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Google will most likely not release a successor to Android 12L

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At this year Google I/O, the tech giant announced Android 13, the latest version of its mobile operating system and the successor to Android 12. And most likely, Android 13 will be available worldwide in August or early September. Now, however, there is an interesting question: is? Is Google also planning to release a successor to Android 12L, the version of Android designed specifically for tablets? Well, the short answer is probably no. In a new tweet, Esper’s Senior Technical Editor, Mishaal Rahman, shared that there probably won’t be Android 13L, a conclusion based on data found in AOSP (the open source build of Android). Rahman said Google has already suggested that Android 14 is at API level 34, while Android 13’s API level is 33.

If you are not an Android developer, you may not be familiar with this stuff. The API level is a unique identifier and every Android version has one. It basically tells apps which set of APIs to use so that they work properly on your device. Google sets these levels in sequential order. This means, Android 11 is API level 30, Android 12 is level 31, and Android 12L is assigned level 32. So, with Google giving API 33 to Android 13 and API 34 directly to Android 14, that means most likely won’t be Android 13L.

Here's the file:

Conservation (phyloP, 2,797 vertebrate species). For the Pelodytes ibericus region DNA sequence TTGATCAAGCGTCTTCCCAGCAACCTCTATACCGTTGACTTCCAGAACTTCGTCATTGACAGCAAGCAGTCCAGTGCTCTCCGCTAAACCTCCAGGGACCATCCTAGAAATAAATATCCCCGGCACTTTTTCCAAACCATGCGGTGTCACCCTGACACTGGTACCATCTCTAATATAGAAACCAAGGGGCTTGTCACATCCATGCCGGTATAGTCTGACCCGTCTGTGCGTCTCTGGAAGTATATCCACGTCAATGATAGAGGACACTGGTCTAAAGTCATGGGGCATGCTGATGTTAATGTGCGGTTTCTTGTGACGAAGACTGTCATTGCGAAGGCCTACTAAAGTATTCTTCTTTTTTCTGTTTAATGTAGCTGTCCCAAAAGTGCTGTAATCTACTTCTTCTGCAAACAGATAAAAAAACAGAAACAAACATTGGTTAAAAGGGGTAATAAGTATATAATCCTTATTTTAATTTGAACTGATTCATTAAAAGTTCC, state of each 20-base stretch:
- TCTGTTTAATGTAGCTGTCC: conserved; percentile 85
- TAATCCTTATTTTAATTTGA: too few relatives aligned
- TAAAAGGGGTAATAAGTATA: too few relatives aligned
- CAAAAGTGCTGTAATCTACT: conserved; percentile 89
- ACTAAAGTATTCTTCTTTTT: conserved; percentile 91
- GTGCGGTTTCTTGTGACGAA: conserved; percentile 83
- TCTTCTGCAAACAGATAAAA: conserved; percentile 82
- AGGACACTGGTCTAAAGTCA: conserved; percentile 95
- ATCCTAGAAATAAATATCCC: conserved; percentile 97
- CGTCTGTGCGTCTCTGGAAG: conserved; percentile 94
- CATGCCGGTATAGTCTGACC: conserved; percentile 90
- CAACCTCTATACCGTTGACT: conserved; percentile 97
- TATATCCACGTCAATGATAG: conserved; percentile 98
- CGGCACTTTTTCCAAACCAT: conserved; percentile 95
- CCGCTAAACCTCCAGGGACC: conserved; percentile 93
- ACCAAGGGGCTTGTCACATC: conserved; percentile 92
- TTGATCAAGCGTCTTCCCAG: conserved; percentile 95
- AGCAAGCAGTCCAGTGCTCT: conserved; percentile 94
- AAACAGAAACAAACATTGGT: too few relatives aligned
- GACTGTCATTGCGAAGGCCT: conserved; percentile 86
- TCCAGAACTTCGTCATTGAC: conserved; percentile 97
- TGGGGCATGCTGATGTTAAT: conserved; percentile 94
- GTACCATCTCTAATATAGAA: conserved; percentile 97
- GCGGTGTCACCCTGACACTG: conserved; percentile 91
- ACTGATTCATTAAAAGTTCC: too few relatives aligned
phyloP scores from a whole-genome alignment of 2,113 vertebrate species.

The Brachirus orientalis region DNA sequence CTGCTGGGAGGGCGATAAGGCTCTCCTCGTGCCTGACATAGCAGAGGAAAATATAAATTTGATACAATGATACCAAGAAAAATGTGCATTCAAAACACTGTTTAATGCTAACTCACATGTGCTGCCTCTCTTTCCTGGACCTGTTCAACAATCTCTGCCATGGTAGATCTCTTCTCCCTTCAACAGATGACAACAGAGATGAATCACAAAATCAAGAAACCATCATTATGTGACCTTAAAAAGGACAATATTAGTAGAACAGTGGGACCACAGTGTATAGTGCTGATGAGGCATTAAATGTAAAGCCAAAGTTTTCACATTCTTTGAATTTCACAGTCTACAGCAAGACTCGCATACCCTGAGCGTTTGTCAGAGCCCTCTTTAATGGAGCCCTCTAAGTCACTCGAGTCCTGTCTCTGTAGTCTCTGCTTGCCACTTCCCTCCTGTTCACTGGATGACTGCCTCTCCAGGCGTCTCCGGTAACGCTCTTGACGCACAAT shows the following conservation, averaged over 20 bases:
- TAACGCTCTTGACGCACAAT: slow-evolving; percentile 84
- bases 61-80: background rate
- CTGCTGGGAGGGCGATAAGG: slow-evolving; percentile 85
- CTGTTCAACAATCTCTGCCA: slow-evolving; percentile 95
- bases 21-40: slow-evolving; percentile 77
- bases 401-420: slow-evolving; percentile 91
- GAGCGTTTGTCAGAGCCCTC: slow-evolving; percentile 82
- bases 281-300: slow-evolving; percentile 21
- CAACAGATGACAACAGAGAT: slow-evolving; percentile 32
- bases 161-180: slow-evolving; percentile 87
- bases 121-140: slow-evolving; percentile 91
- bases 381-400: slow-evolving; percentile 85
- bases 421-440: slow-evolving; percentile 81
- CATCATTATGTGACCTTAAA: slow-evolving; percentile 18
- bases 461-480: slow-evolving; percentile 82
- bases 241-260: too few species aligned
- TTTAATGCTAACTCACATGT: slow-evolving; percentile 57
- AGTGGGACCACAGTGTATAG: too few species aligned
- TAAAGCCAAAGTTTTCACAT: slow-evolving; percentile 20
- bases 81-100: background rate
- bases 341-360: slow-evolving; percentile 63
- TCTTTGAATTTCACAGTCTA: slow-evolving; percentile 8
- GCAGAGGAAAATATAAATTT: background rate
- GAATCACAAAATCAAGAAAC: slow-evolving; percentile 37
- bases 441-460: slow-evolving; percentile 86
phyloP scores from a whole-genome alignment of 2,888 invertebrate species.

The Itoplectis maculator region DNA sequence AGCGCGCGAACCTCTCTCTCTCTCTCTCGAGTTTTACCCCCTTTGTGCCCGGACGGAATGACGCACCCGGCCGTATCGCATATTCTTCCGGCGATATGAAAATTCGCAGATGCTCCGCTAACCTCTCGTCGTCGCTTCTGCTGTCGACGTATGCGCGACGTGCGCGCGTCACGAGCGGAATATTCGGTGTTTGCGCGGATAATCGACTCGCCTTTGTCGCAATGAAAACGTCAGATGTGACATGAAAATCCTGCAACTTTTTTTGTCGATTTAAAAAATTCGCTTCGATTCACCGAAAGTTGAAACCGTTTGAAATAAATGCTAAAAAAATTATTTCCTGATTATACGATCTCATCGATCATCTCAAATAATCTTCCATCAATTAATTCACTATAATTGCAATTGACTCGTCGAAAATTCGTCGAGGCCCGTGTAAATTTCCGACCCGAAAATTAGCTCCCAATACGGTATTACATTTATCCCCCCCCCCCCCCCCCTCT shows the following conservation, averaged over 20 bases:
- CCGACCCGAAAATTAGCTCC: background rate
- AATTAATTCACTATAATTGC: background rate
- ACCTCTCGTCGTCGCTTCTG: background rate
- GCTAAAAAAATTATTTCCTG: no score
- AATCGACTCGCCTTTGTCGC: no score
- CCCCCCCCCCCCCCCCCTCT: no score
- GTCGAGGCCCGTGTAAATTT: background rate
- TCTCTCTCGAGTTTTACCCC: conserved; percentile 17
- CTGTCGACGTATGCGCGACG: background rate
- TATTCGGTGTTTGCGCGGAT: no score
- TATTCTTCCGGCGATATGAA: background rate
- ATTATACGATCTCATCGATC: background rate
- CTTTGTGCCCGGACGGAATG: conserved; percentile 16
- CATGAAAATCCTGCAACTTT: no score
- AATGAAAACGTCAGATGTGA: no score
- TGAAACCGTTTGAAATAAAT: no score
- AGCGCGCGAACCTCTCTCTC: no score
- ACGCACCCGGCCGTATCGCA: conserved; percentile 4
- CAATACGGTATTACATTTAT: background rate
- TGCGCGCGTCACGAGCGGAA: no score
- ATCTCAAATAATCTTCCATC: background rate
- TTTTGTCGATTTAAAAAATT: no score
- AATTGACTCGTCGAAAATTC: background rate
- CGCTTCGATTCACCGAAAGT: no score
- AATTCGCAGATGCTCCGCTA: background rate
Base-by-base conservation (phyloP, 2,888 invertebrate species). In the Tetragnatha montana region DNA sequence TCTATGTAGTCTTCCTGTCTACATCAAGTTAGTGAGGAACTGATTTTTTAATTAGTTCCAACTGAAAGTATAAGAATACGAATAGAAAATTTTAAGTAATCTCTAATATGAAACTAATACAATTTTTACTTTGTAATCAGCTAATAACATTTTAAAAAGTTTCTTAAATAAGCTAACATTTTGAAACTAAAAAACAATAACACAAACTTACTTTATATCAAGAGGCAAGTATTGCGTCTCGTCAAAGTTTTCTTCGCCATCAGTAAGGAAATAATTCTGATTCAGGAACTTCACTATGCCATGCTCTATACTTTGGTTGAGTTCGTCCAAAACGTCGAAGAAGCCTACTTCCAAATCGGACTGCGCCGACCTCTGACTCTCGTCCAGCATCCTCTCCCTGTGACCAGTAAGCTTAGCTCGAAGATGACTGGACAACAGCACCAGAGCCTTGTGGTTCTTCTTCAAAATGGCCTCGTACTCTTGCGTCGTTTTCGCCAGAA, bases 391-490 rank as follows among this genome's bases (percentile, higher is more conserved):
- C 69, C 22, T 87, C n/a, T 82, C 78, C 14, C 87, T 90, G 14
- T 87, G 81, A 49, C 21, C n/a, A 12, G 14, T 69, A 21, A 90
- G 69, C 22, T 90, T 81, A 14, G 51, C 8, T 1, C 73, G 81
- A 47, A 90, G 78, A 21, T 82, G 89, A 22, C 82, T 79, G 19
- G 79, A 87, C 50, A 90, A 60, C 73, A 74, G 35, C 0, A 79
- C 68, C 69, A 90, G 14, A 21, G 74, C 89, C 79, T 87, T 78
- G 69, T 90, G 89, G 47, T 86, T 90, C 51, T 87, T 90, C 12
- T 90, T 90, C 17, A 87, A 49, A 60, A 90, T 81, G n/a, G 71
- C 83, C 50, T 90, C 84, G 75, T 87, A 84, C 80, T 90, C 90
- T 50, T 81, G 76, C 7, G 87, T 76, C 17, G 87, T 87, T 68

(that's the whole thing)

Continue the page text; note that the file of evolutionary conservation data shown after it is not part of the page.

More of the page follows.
However, like android police pointed out that Google might skip Android 13L because there is simply no longer a need for a version of Android designed specifically for large mobile devices. Android 13 will have the same features as Android 12L, meaning it will provide an adaptive experience for both tablets and phones. And if you have one thing that ticks all the boxes, you don’t need another that ticks just a few of them.

In other words, Android 12L was probably just an experiment. Google took what it needed and improved the main operating system so that it could provide a good user experience across devices.

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